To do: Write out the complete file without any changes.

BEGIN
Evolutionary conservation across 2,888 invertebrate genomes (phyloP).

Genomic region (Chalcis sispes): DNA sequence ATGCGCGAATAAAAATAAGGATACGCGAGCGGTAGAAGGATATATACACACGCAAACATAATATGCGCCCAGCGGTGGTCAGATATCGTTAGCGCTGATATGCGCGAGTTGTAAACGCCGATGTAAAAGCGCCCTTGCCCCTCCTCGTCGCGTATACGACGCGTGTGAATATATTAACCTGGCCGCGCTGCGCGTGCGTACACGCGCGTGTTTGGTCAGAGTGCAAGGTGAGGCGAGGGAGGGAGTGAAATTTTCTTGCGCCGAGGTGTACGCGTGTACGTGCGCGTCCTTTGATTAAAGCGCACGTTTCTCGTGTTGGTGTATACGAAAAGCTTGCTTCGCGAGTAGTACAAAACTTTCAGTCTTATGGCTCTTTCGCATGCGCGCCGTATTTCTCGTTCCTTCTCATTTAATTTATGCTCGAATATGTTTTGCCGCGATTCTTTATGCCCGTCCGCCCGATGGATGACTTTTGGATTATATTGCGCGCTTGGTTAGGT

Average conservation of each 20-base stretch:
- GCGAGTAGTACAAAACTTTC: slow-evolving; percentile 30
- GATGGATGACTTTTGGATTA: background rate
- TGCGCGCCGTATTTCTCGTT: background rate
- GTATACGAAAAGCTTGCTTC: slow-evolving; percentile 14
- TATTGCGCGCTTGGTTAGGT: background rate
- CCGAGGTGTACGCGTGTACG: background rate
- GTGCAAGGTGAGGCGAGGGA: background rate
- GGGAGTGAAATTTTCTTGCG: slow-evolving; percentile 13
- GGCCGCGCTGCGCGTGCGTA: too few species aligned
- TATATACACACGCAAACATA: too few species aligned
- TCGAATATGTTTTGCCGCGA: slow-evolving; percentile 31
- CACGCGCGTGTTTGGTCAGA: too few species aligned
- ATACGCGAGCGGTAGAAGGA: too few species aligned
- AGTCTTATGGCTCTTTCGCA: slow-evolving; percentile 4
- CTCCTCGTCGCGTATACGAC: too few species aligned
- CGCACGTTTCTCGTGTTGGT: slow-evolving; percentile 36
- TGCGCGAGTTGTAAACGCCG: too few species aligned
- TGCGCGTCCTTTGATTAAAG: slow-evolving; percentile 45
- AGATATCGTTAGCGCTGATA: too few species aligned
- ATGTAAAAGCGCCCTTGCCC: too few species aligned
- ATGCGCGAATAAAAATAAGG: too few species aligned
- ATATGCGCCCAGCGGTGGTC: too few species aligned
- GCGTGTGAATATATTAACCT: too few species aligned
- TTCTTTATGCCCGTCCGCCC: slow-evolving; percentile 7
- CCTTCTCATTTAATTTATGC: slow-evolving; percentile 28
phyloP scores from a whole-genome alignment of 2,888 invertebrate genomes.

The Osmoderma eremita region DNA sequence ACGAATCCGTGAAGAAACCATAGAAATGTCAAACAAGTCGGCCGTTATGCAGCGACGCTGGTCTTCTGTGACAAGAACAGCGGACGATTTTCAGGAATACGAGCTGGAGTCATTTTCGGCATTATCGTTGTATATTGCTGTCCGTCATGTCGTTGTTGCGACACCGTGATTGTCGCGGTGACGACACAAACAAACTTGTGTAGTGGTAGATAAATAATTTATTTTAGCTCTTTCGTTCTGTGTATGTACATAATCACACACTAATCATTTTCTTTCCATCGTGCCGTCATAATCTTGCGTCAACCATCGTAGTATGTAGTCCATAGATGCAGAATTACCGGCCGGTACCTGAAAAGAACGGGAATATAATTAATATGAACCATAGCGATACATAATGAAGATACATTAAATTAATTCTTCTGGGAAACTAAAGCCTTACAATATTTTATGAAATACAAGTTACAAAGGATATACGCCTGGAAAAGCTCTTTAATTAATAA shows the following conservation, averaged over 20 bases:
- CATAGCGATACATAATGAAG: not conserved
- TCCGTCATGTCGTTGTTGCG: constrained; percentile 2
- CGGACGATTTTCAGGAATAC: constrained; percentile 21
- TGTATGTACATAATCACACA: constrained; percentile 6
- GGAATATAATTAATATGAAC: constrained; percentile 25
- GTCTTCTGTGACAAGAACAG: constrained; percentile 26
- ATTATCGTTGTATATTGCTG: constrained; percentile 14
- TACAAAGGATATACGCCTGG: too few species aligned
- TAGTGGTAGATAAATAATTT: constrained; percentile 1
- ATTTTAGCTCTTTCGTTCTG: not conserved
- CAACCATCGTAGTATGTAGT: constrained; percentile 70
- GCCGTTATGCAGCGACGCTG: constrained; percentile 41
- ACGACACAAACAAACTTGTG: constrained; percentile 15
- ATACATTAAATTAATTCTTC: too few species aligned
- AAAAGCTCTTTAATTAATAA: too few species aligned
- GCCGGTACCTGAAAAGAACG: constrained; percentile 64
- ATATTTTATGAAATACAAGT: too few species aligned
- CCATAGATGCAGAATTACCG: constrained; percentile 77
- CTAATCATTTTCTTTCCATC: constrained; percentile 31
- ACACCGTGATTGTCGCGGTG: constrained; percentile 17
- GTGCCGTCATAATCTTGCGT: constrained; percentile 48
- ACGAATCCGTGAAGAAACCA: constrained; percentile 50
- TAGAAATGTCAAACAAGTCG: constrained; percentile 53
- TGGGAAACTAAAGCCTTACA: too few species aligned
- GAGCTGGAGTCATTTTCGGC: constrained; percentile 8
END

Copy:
Evolutionary conservation across 2,888 invertebrate genomes (phyloP).

Genomic region (Chalcis sispes): DNA sequence ATGCGCGAATAAAAATAAGGATACGCGAGCGGTAGAAGGATATATACACACGCAAACATAATATGCGCCCAGCGGTGGTCAGATATCGTTAGCGCTGATATGCGCGAGTTGTAAACGCCGATGTAAAAGCGCCCTTGCCCCTCCTCGTCGCGTATACGACGCGTGTGAATATATTAACCTGGCCGCGCTGCGCGTGCGTACACGCGCGTGTTTGGTCAGAGTGCAAGGTGAGGCGAGGGAGGGAGTGAAATTTTCTTGCGCCGAGGTGTACGCGTGTACGTGCGCGTCCTTTGATTAAAGCGCACGTTTCTCGTGTTGGTGTATACGAAAAGCTTGCTTCGCGAGTAGTACAAAACTTTCAGTCTTATGGCTCTTTCGCATGCGCGCCGTATTTCTCGTTCCTTCTCATTTAATTTATGCTCGAATATGTTTTGCCGCGATTCTTTATGCCCGTCCGCCCGATGGATGACTTTTGGATTATATTGCGCGCTTGGTTAGGT

Average conservation of each 20-base stretch:
- GCGAGTAGTACAAAACTTTC: slow-evolving; percentile 30
- GATGGATGACTTTTGGATTA: background rate
- TGCGCGCCGTATTTCTCGTT: background rate
- GTATACGAAAAGCTTGCTTC: slow-evolving; percentile 14
- TATTGCGCGCTTGGTTAGGT: background rate
- CCGAGGTGTACGCGTGTACG: background rate
- GTGCAAGGTGAGGCGAGGGA: background rate
- GGGAGTGAAATTTTCTTGCG: slow-evolving; percentile 13
- GGCCGCGCTGCGCGTGCGTA: too few species aligned
- TATATACACACGCAAACATA: too few species aligned
- TCGAATATGTTTTGCCGCGA: slow-evolving; percentile 31
- CACGCGCGTGTTTGGTCAGA: too few species aligned
- ATACGCGAGCGGTAGAAGGA: too few species aligned
- AGTCTTATGGCTCTTTCGCA: slow-evolving; percentile 4
- CTCCTCGTCGCGTATACGAC: too few species aligned
- CGCACGTTTCTCGTGTTGGT: slow-evolving; percentile 36
- TGCGCGAGTTGTAAACGCCG: too few species aligned
- TGCGCGTCCTTTGATTAAAG: slow-evolving; percentile 45
- AGATATCGTTAGCGCTGATA: too few species aligned
- ATGTAAAAGCGCCCTTGCCC: too few species aligned
- ATGCGCGAATAAAAATAAGG: too few species aligned
- ATATGCGCCCAGCGGTGGTC: too few species aligned
- GCGTGTGAATATATTAACCT: too few species aligned
- TTCTTTATGCCCGTCCGCCC: slow-evolving; percentile 7
- CCTTCTCATTTAATTTATGC: slow-evolving; percentile 28
phyloP scores from a whole-genome alignment of 2,888 invertebrate genomes.

The Osmoderma eremita region DNA sequence ACGAATCCGTGAAGAAACCATAGAAATGTCAAACAAGTCGGCCGTTATGCAGCGACGCTGGTCTTCTGTGACAAGAACAGCGGACGATTTTCAGGAATACGAGCTGGAGTCATTTTCGGCATTATCGTTGTATATTGCTGTCCGTCATGTCGTTGTTGCGACACCGTGATTGTCGCGGTGACGACACAAACAAACTTGTGTAGTGGTAGATAAATAATTTATTTTAGCTCTTTCGTTCTGTGTATGTACATAATCACACACTAATCATTTTCTTTCCATCGTGCCGTCATAATCTTGCGTCAACCATCGTAGTATGTAGTCCATAGATGCAGAATTACCGGCCGGTACCTGAAAAGAACGGGAATATAATTAATATGAACCATAGCGATACATAATGAAGATACATTAAATTAATTCTTCTGGGAAACTAAAGCCTTACAATATTTTATGAAATACAAGTTACAAAGGATATACGCCTGGAAAAGCTCTTTAATTAATAA shows the following conservation, averaged over 20 bases:
- CATAGCGATACATAATGAAG: not conserved
- TCCGTCATGTCGTTGTTGCG: constrained; percentile 2
- CGGACGATTTTCAGGAATAC: constrained; percentile 21
- TGTATGTACATAATCACACA: constrained; percentile 6
- GGAATATAATTAATATGAAC: constrained; percentile 25
- GTCTTCTGTGACAAGAACAG: constrained; percentile 26
- ATTATCGTTGTATATTGCTG: constrained; percentile 14
- TACAAAGGATATACGCCTGG: too few species aligned
- TAGTGGTAGATAAATAATTT: constrained; percentile 1
- ATTTTAGCTCTTTCGTTCTG: not conserved
- CAACCATCGTAGTATGTAGT: constrained; percentile 70
- GCCGTTATGCAGCGACGCTG: constrained; percentile 41
- ACGACACAAACAAACTTGTG: constrained; percentile 15
- ATACATTAAATTAATTCTTC: too few species aligned
- AAAAGCTCTTTAATTAATAA: too few species aligned
- GCCGGTACCTGAAAAGAACG: constrained; percentile 64
- ATATTTTATGAAATACAAGT: too few species aligned
- CCATAGATGCAGAATTACCG: constrained; percentile 77
- CTAATCATTTTCTTTCCATC: constrained; percentile 31
- ACACCGTGATTGTCGCGGTG: constrained; percentile 17
- GTGCCGTCATAATCTTGCGT: constrained; percentile 48
- ACGAATCCGTGAAGAAACCA: constrained; percentile 50
- TAGAAATGTCAAACAAGTCG: constrained; percentile 53
- TGGGAAACTAAAGCCTTACA: too few species aligned
- GAGCTGGAGTCATTTTCGGC: constrained; percentile 8